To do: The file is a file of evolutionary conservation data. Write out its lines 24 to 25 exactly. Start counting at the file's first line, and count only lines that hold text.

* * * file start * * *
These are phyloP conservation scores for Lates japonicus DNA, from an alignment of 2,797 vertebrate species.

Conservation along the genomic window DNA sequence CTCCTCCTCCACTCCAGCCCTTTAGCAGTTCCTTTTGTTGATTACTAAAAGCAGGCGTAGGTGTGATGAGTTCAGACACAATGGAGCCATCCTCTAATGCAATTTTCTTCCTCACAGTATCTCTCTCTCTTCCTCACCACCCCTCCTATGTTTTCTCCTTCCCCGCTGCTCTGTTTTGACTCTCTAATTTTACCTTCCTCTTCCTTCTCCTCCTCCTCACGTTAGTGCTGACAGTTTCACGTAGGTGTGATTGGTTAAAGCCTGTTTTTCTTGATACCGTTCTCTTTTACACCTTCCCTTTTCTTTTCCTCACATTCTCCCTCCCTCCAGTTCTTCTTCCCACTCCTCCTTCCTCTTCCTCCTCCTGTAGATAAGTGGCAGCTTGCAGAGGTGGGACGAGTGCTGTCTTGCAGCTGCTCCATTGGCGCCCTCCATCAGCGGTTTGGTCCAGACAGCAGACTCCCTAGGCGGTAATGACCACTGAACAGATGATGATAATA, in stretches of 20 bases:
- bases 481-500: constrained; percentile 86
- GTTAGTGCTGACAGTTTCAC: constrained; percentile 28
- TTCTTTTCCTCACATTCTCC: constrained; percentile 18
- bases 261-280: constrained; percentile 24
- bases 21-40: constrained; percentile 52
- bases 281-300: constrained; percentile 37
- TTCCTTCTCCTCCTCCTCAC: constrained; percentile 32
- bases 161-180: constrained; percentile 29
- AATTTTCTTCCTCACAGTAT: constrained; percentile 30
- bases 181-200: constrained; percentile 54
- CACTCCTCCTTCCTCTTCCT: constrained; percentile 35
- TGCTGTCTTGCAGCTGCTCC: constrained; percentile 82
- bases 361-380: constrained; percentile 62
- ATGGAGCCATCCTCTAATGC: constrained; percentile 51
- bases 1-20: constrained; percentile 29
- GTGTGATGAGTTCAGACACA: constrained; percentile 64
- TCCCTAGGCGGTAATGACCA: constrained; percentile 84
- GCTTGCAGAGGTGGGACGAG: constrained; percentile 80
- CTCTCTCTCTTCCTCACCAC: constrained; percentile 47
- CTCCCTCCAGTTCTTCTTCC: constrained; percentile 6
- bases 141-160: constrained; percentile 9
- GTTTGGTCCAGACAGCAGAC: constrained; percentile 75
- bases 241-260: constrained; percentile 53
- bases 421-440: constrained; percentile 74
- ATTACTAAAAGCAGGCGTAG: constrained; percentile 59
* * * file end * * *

- GTTTGGTCCAGACAGCAGAC: constrained; percentile 75
- bases 241-260: constrained; percentile 53